A Minneapolis police officer with a history of brutality complaints was indicted Wednesday by a federal grand jury on nine separate criminal counts for alleged assaults on four men in two separate incidents at Minneapolis bars.

Patrol officer Michael Griffin, 40, has been the subject of 22 complaints, only one of which has been sustained by the Minneapolis Police Department.

Griffin is charged in the indictment with depriving the men of their civil rights, falsifying reports and committing perjury in testimony in two lawsuits filed against him.

The suits resulted in $410,000 in payouts by the city to the litigants and their attorneys.

The allegations are among the most serious federal charges brought against Minneapolis police officers in recent years.

“Police officers cannot use their shield as a weapon against innocent civilians,” U.S. Attorney Andy Luger said in a statement.

Ryan Kaess, Griffin’s St. Paul attorney, said Wednesday that Griffin had not broken the law. “My client steadfastly maintains his innocence of all charges,” Kaess said. “He intends to vigorously defend himself against these false accusations and is confident that when all the facts are presented to a jury he will be found not guilty.”

Griffin is expected to make a first public appearance at 10 a.m. Thursday before U.S. Magistrate Judge Janie Mayeron in the U.S. Courthouse in Minneapolis.

The Minneapolis Police Department has been the target of a large number of brutality lawsuits. Griffin is black, and his alleged victims are white and black.

“I do hope that we are not looking at a double standard by federal authorities because there have been a number of cases involving white officers over the last five years where federal authorities appeared to show no interest,” said civil rights activist Ron Edwards, a former president of the Minneapolis Urban League, who sits on a police oversight committee appointed by Police Chief Janeé Harteau.

Luger: Race not a factor

This is the first police misconduct case that the U.S. attorney’s office has investigated since Luger became U.S. attorney in February 2014. “The race of an officer or victim is not and never will be a factor in my office’s charging decisions,” Luger said Wednesday.

Griffin works out of the Police Department’s Fourth Precinct; his status in light of the indictment is unknown.

Harteau was not immediately available for comment. She posted a statement on the department’s Facebook page that said in part: “I collaborate and work with the U.S. attorney’s office … and will continue to cooperate with their office on any requests related to today’s indictment.”

Lt. Bob Kroll, newly elected head of the Minneapolis Police Officers Federation, said the union was confident that Griffin would prevail. The two cases at the heart of the indictment never led to discipline, Kroll noted, making it surprising that the federal investigation found cause to pursue charges.

“Everybody’s shocked that the indictment came,” he said.

The union is not representing him in the federal case.

Scuffles at downtown bars

The indictment identifies the people Griffin is accused of assaulting only by their initials, although their names are known because of suits filed against him and the city.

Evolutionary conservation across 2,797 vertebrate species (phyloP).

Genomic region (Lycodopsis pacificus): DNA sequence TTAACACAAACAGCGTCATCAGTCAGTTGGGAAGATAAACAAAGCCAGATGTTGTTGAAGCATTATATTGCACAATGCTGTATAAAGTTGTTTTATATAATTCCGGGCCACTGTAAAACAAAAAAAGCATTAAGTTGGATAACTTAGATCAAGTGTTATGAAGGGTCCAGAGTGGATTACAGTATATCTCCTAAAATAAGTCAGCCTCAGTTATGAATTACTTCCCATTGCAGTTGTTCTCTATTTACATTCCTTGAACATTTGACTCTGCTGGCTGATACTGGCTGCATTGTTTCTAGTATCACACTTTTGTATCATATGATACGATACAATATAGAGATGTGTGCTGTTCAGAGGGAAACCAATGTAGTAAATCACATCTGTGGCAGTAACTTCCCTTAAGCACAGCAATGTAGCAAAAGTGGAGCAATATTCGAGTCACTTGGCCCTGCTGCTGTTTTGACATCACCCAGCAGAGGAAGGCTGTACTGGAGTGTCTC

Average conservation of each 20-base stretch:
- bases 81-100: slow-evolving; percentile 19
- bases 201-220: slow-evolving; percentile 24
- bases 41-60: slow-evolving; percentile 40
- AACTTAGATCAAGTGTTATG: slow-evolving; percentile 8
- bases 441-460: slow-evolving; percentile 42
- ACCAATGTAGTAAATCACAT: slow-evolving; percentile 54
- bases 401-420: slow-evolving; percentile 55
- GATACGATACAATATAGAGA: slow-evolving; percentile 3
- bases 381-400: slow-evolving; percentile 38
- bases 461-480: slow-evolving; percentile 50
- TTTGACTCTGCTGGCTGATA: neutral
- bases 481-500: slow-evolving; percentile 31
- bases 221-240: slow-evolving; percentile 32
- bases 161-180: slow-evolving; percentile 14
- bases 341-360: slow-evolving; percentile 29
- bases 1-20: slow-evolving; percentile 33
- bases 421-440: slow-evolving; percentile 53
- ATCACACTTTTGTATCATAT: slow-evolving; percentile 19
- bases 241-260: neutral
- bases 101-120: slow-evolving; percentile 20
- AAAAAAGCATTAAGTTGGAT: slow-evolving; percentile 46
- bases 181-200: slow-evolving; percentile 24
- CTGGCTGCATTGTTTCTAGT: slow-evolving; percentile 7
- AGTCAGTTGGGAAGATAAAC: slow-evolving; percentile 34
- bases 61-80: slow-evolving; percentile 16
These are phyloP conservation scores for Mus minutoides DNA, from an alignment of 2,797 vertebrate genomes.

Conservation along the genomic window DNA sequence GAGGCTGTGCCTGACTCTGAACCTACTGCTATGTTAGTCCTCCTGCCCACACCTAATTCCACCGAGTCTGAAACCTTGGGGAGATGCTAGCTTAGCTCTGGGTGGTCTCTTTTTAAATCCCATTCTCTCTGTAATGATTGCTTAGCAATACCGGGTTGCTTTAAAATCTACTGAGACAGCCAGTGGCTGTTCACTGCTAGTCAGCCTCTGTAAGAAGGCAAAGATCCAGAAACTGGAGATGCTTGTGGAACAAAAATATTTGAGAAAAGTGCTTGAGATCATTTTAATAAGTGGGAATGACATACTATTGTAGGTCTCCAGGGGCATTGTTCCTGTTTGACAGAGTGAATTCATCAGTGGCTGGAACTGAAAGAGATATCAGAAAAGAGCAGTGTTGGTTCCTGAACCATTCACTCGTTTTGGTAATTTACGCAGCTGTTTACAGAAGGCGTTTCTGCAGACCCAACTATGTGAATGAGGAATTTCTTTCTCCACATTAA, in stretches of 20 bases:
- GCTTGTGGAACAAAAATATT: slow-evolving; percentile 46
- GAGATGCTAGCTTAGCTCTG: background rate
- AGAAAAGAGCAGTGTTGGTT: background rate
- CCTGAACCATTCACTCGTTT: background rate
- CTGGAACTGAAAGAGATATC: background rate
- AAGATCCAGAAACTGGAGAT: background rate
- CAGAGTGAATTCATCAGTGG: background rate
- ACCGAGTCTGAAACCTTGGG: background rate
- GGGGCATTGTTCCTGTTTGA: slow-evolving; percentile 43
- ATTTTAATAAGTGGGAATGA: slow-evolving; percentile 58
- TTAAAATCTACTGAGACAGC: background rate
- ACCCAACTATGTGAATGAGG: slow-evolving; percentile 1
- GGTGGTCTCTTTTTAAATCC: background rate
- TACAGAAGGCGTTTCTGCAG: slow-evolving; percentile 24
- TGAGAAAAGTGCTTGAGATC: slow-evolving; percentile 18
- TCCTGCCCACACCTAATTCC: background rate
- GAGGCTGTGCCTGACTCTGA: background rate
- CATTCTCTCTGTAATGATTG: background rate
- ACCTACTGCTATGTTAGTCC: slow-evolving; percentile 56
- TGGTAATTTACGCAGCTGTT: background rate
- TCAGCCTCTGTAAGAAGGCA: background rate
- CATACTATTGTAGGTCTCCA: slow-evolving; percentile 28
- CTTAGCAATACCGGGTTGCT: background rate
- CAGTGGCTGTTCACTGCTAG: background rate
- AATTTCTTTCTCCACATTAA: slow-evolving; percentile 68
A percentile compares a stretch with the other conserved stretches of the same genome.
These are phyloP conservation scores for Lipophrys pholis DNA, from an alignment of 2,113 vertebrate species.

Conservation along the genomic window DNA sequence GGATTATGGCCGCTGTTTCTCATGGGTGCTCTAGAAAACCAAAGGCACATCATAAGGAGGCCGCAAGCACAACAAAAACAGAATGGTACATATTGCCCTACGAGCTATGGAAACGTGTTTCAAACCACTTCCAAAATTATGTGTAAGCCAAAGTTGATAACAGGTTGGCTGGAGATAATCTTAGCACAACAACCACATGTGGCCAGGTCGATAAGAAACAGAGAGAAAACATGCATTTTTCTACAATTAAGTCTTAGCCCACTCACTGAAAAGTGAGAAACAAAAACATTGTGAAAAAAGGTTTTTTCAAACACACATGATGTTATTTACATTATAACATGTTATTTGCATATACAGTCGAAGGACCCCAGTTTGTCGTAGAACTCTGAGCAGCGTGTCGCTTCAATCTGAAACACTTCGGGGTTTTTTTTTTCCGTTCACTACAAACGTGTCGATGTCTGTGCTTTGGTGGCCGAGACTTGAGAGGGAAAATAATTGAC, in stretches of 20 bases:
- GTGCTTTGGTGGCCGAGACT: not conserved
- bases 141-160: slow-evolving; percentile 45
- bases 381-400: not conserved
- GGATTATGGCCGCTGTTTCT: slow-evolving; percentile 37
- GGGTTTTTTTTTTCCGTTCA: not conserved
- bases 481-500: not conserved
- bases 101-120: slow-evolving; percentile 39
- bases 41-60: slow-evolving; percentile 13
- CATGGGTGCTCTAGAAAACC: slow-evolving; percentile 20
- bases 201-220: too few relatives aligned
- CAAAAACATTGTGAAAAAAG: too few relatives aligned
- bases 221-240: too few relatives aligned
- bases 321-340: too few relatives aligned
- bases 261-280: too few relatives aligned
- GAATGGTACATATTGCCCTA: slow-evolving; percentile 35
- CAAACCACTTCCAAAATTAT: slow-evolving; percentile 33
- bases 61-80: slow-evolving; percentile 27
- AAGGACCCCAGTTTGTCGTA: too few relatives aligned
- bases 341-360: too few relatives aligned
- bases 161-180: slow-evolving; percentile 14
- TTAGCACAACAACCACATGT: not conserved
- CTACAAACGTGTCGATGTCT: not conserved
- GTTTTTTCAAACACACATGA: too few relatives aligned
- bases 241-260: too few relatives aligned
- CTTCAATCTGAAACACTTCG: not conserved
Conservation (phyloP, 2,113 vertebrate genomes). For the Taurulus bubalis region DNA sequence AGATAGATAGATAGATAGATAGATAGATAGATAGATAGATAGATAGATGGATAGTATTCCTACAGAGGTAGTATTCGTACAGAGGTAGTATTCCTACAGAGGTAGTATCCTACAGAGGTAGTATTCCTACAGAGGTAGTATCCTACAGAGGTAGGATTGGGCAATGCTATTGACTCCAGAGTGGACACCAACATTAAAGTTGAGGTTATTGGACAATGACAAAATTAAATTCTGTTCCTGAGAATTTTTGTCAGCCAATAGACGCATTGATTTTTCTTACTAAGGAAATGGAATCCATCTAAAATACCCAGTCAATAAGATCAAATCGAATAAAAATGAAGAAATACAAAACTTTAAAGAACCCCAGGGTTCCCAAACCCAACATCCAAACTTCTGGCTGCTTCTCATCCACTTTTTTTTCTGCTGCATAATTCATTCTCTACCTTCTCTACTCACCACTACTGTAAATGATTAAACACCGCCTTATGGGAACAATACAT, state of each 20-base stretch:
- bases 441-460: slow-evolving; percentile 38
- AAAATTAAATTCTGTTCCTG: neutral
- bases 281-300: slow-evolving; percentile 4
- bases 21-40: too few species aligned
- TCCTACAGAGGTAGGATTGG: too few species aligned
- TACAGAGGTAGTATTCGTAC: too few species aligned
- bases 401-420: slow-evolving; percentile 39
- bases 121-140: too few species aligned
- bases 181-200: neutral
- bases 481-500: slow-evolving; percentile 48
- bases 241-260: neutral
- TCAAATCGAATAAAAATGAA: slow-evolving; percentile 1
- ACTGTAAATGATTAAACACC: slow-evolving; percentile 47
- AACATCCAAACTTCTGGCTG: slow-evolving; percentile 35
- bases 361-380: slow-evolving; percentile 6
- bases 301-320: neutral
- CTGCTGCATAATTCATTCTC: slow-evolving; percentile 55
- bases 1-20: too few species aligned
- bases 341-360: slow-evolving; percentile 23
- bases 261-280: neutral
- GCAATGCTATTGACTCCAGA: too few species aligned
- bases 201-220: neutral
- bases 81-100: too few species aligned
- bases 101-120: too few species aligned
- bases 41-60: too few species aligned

The indictment describes a May 29, 2010, incident when Griffin was with a friend outside of the Aqua Nightclub and Lounge on 1st Avenue N. in downtown Minneapolis. He was off-duty and in plain clothes.

Griffin began arguing with Ibrahim Regai, showing his badge, the indictment says, and then followed Regai to the Envy bar, where Griffin “struck him in the face with his fist several times, rendering him unconscious.”

The indictment said Griffin wrote a police report that falsely claimed Regai was the aggressor.

In the second incident detailed in the indictment, Griffin was off-duty when he confronted four men — Jeremy Axel, Matthew Mitchell, Keyon Cooley and a fourth person identified as “MM” at the Loop bar in Minneapolis on Nov. 5, 2011.

The indictment said Griffin grabbed Cooley outside the bar, “flipped him to the ground … kicked MM in the chest and punched [Axel] in the head from behind, rendering [him] unconscious.”

More cops arrived, and Griffin gave “false, incomplete and misleading information, resulting in MM being arrested for obstructing a police officer with force,” the indictment said.

In depositions in both civil suits, Griffin embellished his accounts with more falsehoods, the indictment said.

“The FBI will vigorously investigate allegations of corruption of public servants,” Richard Thornton, special agent in charge of the Minneapolis FBI division, said in a statement. “No quarter will be given to those who would violate the public trust.”

Edwards, the civil rights activist, expressed regret at the turn of events for Griffin, who became an officer in 2007.

“It is so hard and difficult to get a person of color, African-Americans, into law enforcement in this state,” he said. “This was a young man who came into the department with high expectations. Something went wrong. He lost his vision of what he wanted to do.”

Two other Minneapolis police officers have been indicted by federal grand juries in recent years. Mike Roberts pleaded guilty to corruption charges in 2009 and went to prison. Jason Andersen, a member of the now-defunct Metro Gang Strike Force, was acquitted in 2010 of violating a black teen’s civil rights by allegedly kicking him in the head.

 

Staff writer Matt McKinney contributed to this report.